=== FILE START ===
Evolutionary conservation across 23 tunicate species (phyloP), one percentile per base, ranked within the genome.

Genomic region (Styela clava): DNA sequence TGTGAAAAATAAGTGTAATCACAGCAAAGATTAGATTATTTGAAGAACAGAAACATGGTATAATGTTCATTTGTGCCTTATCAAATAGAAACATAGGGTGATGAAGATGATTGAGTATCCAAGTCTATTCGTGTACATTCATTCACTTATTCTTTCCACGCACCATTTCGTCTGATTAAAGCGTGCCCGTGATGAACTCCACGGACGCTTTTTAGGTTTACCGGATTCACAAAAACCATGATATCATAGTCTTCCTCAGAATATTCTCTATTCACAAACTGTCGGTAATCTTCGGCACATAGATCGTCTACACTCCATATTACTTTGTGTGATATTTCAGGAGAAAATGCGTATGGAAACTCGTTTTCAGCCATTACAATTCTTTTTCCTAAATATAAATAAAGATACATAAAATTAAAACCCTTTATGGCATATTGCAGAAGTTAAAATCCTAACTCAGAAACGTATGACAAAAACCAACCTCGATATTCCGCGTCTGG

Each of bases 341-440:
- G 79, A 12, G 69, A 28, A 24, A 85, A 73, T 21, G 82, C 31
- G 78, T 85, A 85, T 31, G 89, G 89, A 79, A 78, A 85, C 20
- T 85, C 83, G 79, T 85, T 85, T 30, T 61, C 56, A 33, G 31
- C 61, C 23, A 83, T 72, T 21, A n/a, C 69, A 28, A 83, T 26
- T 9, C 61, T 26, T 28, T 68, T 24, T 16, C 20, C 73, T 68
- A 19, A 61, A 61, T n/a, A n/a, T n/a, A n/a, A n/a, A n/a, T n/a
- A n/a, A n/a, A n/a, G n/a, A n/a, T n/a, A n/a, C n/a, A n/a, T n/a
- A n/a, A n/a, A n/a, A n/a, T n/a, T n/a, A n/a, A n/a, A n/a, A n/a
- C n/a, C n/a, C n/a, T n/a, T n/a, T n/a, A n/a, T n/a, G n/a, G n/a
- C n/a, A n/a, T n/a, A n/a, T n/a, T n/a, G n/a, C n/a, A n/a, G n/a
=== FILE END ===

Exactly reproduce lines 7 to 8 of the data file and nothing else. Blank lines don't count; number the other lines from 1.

- C 61, C 23, A 83, T 72, T 21, A n/a, C 69, A 28, A 83, T 26
- T 9, C 61, T 26, T 28, T 68, T 24, T 16, C 20, C 73, T 68